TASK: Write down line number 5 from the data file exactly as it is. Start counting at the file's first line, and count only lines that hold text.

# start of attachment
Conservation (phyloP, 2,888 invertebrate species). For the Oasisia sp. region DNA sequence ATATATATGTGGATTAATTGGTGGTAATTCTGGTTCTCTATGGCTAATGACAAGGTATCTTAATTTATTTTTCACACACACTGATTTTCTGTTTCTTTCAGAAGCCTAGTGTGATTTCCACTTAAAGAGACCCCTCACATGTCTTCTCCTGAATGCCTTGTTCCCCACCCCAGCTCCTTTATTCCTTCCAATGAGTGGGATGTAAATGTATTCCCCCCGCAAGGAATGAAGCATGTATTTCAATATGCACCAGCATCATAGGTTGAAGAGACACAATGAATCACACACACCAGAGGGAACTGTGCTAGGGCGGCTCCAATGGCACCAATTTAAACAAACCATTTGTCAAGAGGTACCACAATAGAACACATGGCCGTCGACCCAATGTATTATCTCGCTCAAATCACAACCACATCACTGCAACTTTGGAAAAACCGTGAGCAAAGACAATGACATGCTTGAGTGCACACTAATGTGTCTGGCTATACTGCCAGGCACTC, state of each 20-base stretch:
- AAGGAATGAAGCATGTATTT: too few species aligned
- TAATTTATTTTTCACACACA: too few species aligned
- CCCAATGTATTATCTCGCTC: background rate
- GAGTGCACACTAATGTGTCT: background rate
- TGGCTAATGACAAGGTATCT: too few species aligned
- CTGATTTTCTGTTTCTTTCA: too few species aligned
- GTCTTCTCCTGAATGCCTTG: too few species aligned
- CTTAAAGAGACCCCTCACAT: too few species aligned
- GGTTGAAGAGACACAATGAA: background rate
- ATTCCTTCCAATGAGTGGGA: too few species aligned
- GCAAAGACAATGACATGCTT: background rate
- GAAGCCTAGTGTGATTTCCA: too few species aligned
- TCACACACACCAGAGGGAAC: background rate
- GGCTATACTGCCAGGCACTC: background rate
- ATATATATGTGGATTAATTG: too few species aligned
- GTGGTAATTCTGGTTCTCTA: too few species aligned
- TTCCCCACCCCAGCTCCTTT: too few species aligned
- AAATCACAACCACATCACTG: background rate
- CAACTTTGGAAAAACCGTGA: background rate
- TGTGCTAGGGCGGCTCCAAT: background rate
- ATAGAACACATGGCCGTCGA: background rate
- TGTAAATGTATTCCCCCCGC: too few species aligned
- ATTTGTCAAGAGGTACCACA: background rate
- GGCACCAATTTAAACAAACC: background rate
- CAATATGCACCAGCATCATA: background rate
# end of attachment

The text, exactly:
- GAGTGCACACTAATGTGTCT: background rate